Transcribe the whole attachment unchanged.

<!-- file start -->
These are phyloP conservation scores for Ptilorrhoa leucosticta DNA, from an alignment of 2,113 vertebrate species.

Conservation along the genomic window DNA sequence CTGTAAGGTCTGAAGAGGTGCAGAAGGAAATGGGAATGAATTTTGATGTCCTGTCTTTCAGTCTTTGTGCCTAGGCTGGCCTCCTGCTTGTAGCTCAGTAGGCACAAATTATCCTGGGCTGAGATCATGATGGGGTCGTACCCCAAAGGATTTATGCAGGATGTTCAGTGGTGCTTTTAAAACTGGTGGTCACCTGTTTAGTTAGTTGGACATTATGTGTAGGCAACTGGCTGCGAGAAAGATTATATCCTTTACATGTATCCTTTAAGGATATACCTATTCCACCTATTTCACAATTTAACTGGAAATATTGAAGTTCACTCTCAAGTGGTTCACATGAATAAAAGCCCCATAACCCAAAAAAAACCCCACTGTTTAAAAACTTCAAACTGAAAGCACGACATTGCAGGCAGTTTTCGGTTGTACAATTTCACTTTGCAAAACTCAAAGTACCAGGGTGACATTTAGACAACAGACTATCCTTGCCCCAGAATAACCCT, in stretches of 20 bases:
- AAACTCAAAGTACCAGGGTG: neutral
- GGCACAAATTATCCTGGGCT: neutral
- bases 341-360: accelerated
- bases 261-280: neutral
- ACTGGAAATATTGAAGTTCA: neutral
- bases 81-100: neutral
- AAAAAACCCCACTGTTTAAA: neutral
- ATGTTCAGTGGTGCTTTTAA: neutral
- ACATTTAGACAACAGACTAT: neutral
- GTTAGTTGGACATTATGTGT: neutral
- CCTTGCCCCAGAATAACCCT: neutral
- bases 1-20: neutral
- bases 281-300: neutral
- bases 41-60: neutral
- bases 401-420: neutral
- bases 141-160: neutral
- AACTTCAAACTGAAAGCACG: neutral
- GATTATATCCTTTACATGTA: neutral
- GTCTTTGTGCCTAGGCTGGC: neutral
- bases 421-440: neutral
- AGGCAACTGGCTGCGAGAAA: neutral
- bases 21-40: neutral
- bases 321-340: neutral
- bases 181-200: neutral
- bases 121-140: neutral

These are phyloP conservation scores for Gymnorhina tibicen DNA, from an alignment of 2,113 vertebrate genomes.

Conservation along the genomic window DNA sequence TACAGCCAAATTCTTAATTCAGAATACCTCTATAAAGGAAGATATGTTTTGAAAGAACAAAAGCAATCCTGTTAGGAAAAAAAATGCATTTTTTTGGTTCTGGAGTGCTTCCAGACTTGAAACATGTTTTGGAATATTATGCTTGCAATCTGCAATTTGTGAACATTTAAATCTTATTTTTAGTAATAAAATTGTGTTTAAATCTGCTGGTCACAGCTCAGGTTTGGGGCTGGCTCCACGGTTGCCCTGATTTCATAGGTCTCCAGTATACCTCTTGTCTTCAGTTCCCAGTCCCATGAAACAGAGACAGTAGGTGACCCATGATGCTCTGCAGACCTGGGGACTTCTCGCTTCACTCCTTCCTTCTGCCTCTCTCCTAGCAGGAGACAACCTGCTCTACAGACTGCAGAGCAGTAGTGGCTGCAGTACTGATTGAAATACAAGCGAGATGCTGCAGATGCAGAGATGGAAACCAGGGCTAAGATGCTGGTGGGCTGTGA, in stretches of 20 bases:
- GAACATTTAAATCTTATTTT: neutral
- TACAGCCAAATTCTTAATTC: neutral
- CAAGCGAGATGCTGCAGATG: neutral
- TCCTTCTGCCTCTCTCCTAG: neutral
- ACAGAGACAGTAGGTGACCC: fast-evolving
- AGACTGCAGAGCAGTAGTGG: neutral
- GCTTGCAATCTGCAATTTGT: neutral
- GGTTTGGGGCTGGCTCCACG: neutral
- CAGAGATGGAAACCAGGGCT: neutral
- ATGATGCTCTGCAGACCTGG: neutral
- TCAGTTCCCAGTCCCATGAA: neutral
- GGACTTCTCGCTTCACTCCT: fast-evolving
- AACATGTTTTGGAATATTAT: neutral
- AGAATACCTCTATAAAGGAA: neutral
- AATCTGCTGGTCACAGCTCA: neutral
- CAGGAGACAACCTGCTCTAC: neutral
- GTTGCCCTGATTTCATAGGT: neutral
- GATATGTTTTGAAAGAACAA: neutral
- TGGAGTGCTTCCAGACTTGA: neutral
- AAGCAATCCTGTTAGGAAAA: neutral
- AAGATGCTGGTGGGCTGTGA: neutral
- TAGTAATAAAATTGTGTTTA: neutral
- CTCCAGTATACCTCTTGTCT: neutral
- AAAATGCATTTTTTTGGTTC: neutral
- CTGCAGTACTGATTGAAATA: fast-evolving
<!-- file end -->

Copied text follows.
These are phyloP conservation scores for Ptilorrhoa leucosticta DNA, from an alignment of 2,113 vertebrate species.

Conservation along the genomic window DNA sequence CTGTAAGGTCTGAAGAGGTGCAGAAGGAAATGGGAATGAATTTTGATGTCCTGTCTTTCAGTCTTTGTGCCTAGGCTGGCCTCCTGCTTGTAGCTCAGTAGGCACAAATTATCCTGGGCTGAGATCATGATGGGGTCGTACCCCAAAGGATTTATGCAGGATGTTCAGTGGTGCTTTTAAAACTGGTGGTCACCTGTTTAGTTAGTTGGACATTATGTGTAGGCAACTGGCTGCGAGAAAGATTATATCCTTTACATGTATCCTTTAAGGATATACCTATTCCACCTATTTCACAATTTAACTGGAAATATTGAAGTTCACTCTCAAGTGGTTCACATGAATAAAAGCCCCATAACCCAAAAAAAACCCCACTGTTTAAAAACTTCAAACTGAAAGCACGACATTGCAGGCAGTTTTCGGTTGTACAATTTCACTTTGCAAAACTCAAAGTACCAGGGTGACATTTAGACAACAGACTATCCTTGCCCCAGAATAACCCT, in stretches of 20 bases:
- AAACTCAAAGTACCAGGGTG: neutral
- GGCACAAATTATCCTGGGCT: neutral
- bases 341-360: accelerated
- bases 261-280: neutral
- ACTGGAAATATTGAAGTTCA: neutral
- bases 81-100: neutral
- AAAAAACCCCACTGTTTAAA: neutral
- ATGTTCAGTGGTGCTTTTAA: neutral
- ACATTTAGACAACAGACTAT: neutral
- GTTAGTTGGACATTATGTGT: neutral
- CCTTGCCCCAGAATAACCCT: neutral
- bases 1-20: neutral
- bases 281-300: neutral
- bases 41-60: neutral
- bases 401-420: neutral
- bases 141-160: neutral
- AACTTCAAACTGAAAGCACG: neutral
- GATTATATCCTTTACATGTA: neutral
- GTCTTTGTGCCTAGGCTGGC: neutral
- bases 421-440: neutral
- AGGCAACTGGCTGCGAGAAA: neutral
- bases 21-40: neutral
- bases 321-340: neutral
- bases 181-200: neutral
- bases 121-140: neutral

These are phyloP conservation scores for Gymnorhina tibicen DNA, from an alignment of 2,113 vertebrate genomes.

Conservation along the genomic window DNA sequence TACAGCCAAATTCTTAATTCAGAATACCTCTATAAAGGAAGATATGTTTTGAAAGAACAAAAGCAATCCTGTTAGGAAAAAAAATGCATTTTTTTGGTTCTGGAGTGCTTCCAGACTTGAAACATGTTTTGGAATATTATGCTTGCAATCTGCAATTTGTGAACATTTAAATCTTATTTTTAGTAATAAAATTGTGTTTAAATCTGCTGGTCACAGCTCAGGTTTGGGGCTGGCTCCACGGTTGCCCTGATTTCATAGGTCTCCAGTATACCTCTTGTCTTCAGTTCCCAGTCCCATGAAACAGAGACAGTAGGTGACCCATGATGCTCTGCAGACCTGGGGACTTCTCGCTTCACTCCTTCCTTCTGCCTCTCTCCTAGCAGGAGACAACCTGCTCTACAGACTGCAGAGCAGTAGTGGCTGCAGTACTGATTGAAATACAAGCGAGATGCTGCAGATGCAGAGATGGAAACCAGGGCTAAGATGCTGGTGGGCTGTGA, in stretches of 20 bases:
- GAACATTTAAATCTTATTTT: neutral
- TACAGCCAAATTCTTAATTC: neutral
- CAAGCGAGATGCTGCAGATG: neutral
- TCCTTCTGCCTCTCTCCTAG: neutral
- ACAGAGACAGTAGGTGACCC: fast-evolving
- AGACTGCAGAGCAGTAGTGG: neutral
- GCTTGCAATCTGCAATTTGT: neutral
- GGTTTGGGGCTGGCTCCACG: neutral
- CAGAGATGGAAACCAGGGCT: neutral
- ATGATGCTCTGCAGACCTGG: neutral
- TCAGTTCCCAGTCCCATGAA: neutral
- GGACTTCTCGCTTCACTCCT: fast-evolving
- AACATGTTTTGGAATATTAT: neutral
- AGAATACCTCTATAAAGGAA: neutral
- AATCTGCTGGTCACAGCTCA: neutral
- CAGGAGACAACCTGCTCTAC: neutral
- GTTGCCCTGATTTCATAGGT: neutral
- GATATGTTTTGAAAGAACAA: neutral
- TGGAGTGCTTCCAGACTTGA: neutral
- AAGCAATCCTGTTAGGAAAA: neutral
- AAGATGCTGGTGGGCTGTGA: neutral
- TAGTAATAAAATTGTGTTTA: neutral
- CTCCAGTATACCTCTTGTCT: neutral
- AAAATGCATTTTTTTGGTTC: neutral
- CTGCAGTACTGATTGAAATA: fast-evolving